This Domestic Violence Survivor Created 'Bolt Bag' to Help Others

Social activist and domestic violence survivor Beverly T. Gooden hopes her Bolt Bag will make it easier for victims to leave abusive situations.

- Posted on Jul 10, 2017

Beverly T. Gooden

Beverly T. Gooden is a nationally recognized social activist and advocate for domestic violence survivors. A survivor herself, Gooden has been a guest on Dr. Phil, CNN, NBC Nightly News and more, educating the masses on domestic violence and how to better support survivors.

But just a few years ago, no one knew Gooden’s survival story. In fact, she only felt empowered to share her story for the first time on Twitter in September 2014. Footage had just been released of then-Baltimore Ravens football star Ray Rice in an elevator, punching his then-fiancée Janay in the face, knocking her unconscious, and dragging her out of the elevator. The response in the media and on Twitter to the footage and to Janay marrying Rice soon after the assault was disheartening for Gooden.

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“On Twitter, the conversation was why would [Janay] stay with him,” Gooden tells “Almost no one was asking, ‘Why would he hit her?’” The framing of the conversation put the burden on Janay Rice to not be a victim of domestic violence instead of on Ray Rice to not be an abuser. The victim-blaming stirred Gooden to action. “I remembered an article I read years ago that spoke about how 70% of women experience violence once they leave [an abusive relationship]. I searched for that article and tweeted it with the hashtag #WhyIStayed.”

Within hours, #WhyIStayed went viral on Twitter with thousands of abuse survivors sharing their complicated stories about why they didn’t leave abusive relationships. Gooden shared her reasons, as well. From needing their husband’s health insurance to treat a chronic illness to needing their abusive spouse in order to legally remain in the country, the reasons the hashtag participants provided showed the world it’s not so simple just to get up and leave.

“I didn't have anything of my own,” Gooden says of why she stayed. “When the violence started, it was almost like I couldn't figure out how to leave.” She says she shared a joint bank account with her husband, had no credit and no transportation of her own and was totally financially dependent on him. After talking to a counselor at a domestic violence shelter on the phone, she created a safety plan, making copies of her driver’s license and bank account information and keeping clothes, deodorant, toothpaste, and other toiletries in a bag she put together by saving a few dollars out of the money her husband would give her for groceries or gas. She stored her purchases over a 2-month period in closets and in a small storage unit she was renting.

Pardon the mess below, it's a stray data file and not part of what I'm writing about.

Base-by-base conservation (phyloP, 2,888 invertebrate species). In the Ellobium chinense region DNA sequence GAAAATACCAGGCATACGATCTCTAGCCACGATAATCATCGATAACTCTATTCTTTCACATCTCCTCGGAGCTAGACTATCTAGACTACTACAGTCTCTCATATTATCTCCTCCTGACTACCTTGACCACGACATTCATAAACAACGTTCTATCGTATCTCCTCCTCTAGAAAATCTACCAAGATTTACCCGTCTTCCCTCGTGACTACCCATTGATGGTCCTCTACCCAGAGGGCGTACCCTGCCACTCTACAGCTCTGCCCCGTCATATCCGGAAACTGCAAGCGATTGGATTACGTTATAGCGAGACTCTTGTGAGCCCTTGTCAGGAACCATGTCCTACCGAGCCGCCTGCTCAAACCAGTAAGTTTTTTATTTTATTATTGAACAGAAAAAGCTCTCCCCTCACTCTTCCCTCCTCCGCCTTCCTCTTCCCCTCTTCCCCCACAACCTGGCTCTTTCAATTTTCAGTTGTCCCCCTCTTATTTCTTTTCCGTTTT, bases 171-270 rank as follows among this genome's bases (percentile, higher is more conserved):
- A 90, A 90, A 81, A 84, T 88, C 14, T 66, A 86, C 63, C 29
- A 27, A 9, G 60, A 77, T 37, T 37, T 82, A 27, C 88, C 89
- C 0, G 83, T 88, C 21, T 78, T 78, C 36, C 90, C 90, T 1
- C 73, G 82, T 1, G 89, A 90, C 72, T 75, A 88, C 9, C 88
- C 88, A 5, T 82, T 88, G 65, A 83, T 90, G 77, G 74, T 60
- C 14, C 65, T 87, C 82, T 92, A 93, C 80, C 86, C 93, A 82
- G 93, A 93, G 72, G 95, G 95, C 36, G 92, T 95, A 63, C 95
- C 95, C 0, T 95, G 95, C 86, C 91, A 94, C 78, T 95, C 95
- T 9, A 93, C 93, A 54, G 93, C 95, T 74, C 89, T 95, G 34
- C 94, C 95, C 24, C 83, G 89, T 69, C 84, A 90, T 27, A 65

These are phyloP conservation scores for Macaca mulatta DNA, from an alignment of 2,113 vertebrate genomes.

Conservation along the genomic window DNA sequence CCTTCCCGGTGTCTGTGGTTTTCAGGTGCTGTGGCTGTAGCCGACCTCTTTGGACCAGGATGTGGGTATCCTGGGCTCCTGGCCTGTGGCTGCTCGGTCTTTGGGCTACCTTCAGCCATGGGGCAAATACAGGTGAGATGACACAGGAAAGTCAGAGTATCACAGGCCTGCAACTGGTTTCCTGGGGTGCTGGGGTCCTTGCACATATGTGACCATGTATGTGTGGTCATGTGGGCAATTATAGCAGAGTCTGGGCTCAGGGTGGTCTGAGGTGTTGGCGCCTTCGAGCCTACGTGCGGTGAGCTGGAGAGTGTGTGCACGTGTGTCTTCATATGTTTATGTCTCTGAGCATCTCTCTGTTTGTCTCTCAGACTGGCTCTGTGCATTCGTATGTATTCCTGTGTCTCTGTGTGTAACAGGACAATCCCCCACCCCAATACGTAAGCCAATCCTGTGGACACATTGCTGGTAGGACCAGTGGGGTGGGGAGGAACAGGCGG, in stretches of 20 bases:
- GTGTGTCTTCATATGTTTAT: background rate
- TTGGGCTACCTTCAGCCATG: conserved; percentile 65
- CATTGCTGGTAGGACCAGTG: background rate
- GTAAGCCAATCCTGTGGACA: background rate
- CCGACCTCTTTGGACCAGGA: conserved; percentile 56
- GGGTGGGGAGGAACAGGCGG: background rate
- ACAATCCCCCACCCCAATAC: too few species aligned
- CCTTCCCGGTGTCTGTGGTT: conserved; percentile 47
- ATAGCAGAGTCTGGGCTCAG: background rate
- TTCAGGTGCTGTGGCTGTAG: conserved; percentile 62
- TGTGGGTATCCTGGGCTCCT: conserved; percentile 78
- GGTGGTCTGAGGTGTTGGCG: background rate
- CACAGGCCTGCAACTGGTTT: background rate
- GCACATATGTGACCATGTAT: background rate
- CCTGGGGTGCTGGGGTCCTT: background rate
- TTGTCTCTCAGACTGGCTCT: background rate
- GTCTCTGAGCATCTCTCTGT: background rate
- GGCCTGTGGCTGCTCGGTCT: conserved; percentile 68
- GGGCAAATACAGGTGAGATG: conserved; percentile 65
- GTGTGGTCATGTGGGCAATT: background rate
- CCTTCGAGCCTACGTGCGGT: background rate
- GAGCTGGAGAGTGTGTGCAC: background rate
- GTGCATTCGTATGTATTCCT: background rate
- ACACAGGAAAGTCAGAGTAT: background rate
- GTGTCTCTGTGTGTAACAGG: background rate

Finally, in 2010, she escaped, staying at a domestic violence shelter for a week and relying on the kindness of a landlord who let her pay once she got her first check from a new job two weeks later.

Though she was grateful to escape her situation without further harm, Gooden’s story isn’t every survivor’s story.

“You leave and then what?” she asked the critics of domestic violence survivors. According to the National Coalition Against Domestic Violence, 1 in 3 women and 1 in 7 men are survivors of intimate partner violence, and the majority of survivors are young women ages 18-24. Without resources, family support and protection, leaving an abusive relationship can be very challenging, physically and psychologically.

“The victim shouldn’t have to defend their actions; they’re the victim,” Gooden says. “They had a crime committed against them, not the other way around.” The hashtag she created started a social movement, giving these survivors a feeling of safety in numbers to push back against the narrative that they were in anyway responsible for the abuse they suffered. TIME magazine named #WhyIStayed one of the top 10 Twitter hashtags that started a conversation in 2014 and HLN named it one of 8 hashtags that changed the world.

But Gooden wasn’t done making a difference just yet. In October 2014, her non-profit foundation for survivors, the Ella Mae Foundation, started producing a product called the Bolt Bag. She hopes this bag, full of clothes, toiletries and necessities a survivor would need should they have to leave an abusive situation quickly, can make leaving an abuser a little bit more feasible.

“The hardest part [of leaving] was making this bag,” Gooden says, fearing being caught with an escape bag, having to acknowledge that she was in a situation she needed to escape and acknowledging all the little things like clothes and toiletries that a survivor wouldn’t think to pack when they’re trying to get to safety. “If I could make this bag [for other survivors], you can remove this one worry, one obstacle.”

At first, Gooden was using her own money to the put the bags together, and saving her toiletries from hotel stays. Then, a year later, Investigation Discovery and Glamour magazine honored her as their 2015 Inspire a Difference: Everyday Hero with a $5,000 grant and 500 pre-made Bolt Bags to support her cause. Her bags went viral and Gooden and her mother have now made and shipped out nearly 1,000 bags to survivors across the country.

“I want people to know that…no matter who you are, you can get a Bolt Bag,” Gooden says. “I don't ask for identifying information. You can give me a fake name and a PO Box, I'll send it to you, or a friend's address. You can be a woman, a man, trans, an immigrant--it doesn't matter. I'll send you a Bolt Bag, no questions asked.”

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